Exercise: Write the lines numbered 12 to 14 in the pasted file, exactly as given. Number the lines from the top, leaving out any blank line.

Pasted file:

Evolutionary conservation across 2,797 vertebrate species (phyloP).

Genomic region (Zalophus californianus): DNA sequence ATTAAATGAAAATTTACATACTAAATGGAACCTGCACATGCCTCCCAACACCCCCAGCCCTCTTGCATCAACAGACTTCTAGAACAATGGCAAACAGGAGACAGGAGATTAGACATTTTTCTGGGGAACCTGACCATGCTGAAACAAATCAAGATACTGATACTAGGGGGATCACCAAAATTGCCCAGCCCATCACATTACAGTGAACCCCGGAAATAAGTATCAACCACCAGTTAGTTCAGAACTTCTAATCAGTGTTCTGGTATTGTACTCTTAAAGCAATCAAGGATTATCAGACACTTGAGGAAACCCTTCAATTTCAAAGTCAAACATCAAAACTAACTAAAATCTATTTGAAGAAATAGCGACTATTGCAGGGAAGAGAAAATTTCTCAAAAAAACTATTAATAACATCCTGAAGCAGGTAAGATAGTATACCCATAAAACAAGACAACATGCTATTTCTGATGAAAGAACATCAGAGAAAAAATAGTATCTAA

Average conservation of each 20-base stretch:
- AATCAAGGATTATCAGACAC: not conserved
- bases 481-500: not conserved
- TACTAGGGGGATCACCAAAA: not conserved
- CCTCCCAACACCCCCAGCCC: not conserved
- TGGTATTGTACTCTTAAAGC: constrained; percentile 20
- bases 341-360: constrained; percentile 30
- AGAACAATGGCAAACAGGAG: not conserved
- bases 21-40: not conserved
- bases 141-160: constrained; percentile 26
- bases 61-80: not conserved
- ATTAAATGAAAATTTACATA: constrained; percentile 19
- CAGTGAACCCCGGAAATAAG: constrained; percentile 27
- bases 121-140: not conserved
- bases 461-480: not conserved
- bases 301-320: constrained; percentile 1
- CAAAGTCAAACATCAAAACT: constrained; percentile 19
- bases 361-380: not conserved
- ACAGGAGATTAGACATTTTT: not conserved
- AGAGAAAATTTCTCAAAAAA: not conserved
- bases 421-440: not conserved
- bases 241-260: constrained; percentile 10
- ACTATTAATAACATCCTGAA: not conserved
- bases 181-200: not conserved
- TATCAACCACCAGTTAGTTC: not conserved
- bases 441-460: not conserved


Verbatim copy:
- bases 141-160: constrained; percentile 26
- bases 61-80: not conserved
- ATTAAATGAAAATTTACATA: constrained; percentile 19